College of Education and Human Development
October 26, 2021
By Jerome Boettcher
Shruti Sanghavi’s excitement extended beyond just personal gain.
For the Prince William County Public Schools mathematics teacher, her selection into George Mason’s computer science teacher externship partnership with Amazon and the Maryland Chamber Foundation marked the opening of more doors for her high school students at Independence Nontraditional School.
“My hopes and dreams are to share these career opportunities in computer science with these students,” said Sanghavi, who received her master’s degree in education leadership from Mason in 2019. “A lot of them love computer science… but they’ve never thought they could be anything but whatever their parents are.”
Sanghavi was one of 20 public school teachers from middle schools and high schools in Washington, D.C., Maryland and Virginia to participate in the externship this past summer. The externships allowed teachers to shadow Amazon professionals virtually, witnessing firsthand the type of work they conduct on a daily basis. The aim was to give teachers a glimpse of potential careers for their students, particularly those in underserved communities and from Title 1 schools that serve low-income students.
In addition, George Mason Secondary Education Assistant Professor Erdogan Kaya in the College of Education and Human Development (CEHD) taught a virtual three-credit course entitled “Project-Based Learning in Computer Science” over a six-week period.
In the class, teachers developed a problem-based learning lesson plan, implementing design thinking by focusing on emerging computer science concepts such as robotics, cybersecurity, or artificial intelligence, particularly machine learning algorithms, including voice and video recognition. The course also featured equity and inclusion modules.
Though the course was offered asynchronously, the teachers completed daily online journals about their experiences and were offered the option to meet weekly in-person for lab hours on the Fairfax campus.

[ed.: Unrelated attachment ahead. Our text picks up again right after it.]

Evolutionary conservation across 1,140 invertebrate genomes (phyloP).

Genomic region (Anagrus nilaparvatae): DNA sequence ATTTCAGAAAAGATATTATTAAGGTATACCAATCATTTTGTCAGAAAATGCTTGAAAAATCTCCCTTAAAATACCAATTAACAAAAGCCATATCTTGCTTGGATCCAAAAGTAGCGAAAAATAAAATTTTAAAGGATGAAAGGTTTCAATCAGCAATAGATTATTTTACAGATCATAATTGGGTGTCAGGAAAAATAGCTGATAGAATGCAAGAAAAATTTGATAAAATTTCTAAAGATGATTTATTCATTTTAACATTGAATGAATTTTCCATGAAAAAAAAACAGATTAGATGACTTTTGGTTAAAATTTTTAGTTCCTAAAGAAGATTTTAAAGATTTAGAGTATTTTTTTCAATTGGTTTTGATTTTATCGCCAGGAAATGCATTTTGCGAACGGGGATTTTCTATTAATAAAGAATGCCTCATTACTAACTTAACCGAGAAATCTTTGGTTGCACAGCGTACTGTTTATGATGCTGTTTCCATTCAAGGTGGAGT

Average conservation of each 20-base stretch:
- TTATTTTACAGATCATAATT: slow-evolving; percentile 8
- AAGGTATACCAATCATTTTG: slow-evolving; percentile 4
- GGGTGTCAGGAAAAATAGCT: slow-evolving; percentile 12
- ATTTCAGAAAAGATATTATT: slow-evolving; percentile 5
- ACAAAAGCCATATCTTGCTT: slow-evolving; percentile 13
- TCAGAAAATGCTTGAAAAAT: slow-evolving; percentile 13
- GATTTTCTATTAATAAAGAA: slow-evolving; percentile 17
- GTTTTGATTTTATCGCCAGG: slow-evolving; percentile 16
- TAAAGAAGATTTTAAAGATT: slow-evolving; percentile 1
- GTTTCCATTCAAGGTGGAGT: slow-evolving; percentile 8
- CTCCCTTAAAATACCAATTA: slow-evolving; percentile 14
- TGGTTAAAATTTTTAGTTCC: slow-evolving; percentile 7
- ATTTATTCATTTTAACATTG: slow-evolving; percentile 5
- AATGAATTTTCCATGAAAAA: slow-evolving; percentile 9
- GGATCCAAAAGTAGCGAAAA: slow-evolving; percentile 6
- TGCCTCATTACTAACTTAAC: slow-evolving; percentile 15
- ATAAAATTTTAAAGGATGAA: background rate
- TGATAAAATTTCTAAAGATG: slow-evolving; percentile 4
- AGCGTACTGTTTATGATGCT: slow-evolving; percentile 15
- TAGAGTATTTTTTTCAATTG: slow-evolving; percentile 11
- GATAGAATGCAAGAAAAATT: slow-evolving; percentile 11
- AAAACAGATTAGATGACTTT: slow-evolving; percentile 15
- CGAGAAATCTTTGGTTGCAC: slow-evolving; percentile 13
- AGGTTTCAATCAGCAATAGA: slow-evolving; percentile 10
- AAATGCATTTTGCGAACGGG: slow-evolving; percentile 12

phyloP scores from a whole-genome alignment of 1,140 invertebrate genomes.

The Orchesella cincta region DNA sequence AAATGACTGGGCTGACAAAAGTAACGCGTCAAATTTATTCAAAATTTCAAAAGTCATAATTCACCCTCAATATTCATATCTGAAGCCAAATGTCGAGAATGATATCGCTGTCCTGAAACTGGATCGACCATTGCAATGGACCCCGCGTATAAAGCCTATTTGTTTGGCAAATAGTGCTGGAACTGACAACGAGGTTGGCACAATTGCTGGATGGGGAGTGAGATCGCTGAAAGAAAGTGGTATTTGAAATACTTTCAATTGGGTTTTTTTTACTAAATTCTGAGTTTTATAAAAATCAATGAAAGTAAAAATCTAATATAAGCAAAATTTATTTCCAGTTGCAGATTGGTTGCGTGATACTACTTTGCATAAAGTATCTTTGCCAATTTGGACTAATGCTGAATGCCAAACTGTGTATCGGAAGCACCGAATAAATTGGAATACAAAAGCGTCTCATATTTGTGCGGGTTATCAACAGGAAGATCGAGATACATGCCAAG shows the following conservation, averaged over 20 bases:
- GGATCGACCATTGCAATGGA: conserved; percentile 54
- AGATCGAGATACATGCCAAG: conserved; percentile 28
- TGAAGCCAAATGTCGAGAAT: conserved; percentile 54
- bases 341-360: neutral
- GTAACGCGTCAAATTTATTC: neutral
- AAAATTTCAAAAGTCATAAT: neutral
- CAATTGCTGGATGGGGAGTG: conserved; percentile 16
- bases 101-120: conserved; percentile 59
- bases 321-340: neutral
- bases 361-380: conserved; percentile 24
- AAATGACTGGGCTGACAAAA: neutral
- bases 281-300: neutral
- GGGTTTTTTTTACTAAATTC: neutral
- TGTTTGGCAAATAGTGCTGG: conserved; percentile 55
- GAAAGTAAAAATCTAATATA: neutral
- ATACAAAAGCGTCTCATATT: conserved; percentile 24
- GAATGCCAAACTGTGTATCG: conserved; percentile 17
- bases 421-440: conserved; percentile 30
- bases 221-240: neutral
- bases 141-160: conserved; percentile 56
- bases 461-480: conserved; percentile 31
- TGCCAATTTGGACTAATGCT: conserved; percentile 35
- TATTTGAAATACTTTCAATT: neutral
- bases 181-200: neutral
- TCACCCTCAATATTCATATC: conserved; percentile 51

“We focused on emerging technologies, not only in traditional computing,” Kaya said. “We talked about the importance of big data, cloud computing, artificial intelligence. In addition to cloud computing, we also talked about the importance of cybersecurity because of Virginia’s location and need for cybersecurity. We also talked about physical computing and Amazon uses autonomous robots to deliver their products on time. Those were some of the important topics in the classroom and they all aligned well with the externship experience and the project-based learning for the STEM classrooms.”
The teachers were chosen based off varying levels of experience with computer science education, including some who had little to no experience of STEM or computer science.
Professor Amy Hutchison, who serves as the division director for the Division of Elementary, Literacy, and Secondary Education in CEHD, noted that the program received positive feedback from the selected teachers. She reported that a higher percentage of teachers planned to not only teach computer science but they felt secure and believed they could be successful in teaching computer science after completing the externship. They also gained more self-confidence in teaching computer science and understood the value of teaching the field after the externship.
“I think it was really successful,” Hutchison said. “Teachers’ perceptions improved in a lot of areas, the perceptions of their abilities, just their understanding of computer science, how to teach computer science. All were much more positive after participating in this [externship]. The teachers had really positive things to say about the program. I think for a first iteration of this it was actually pretty incredible.”
Building off the success of the externship, the teachers have stay engaged within their externship professional learning communities to connect their experience to their classroom instruction. Hutchison and Kaya are also offering workshops through the fall for the selected teachers. More than half of the externship participants have signed up for the workshops, which will prepare them to take the praxis exam in order to become licensed to teach computer science.
“We are directly contributing to the number of teachers who will now be licensed to teach computer science,” Hutchison said, “which is incredibly important because there is a huge shortage of highly qualified teachers in this area.”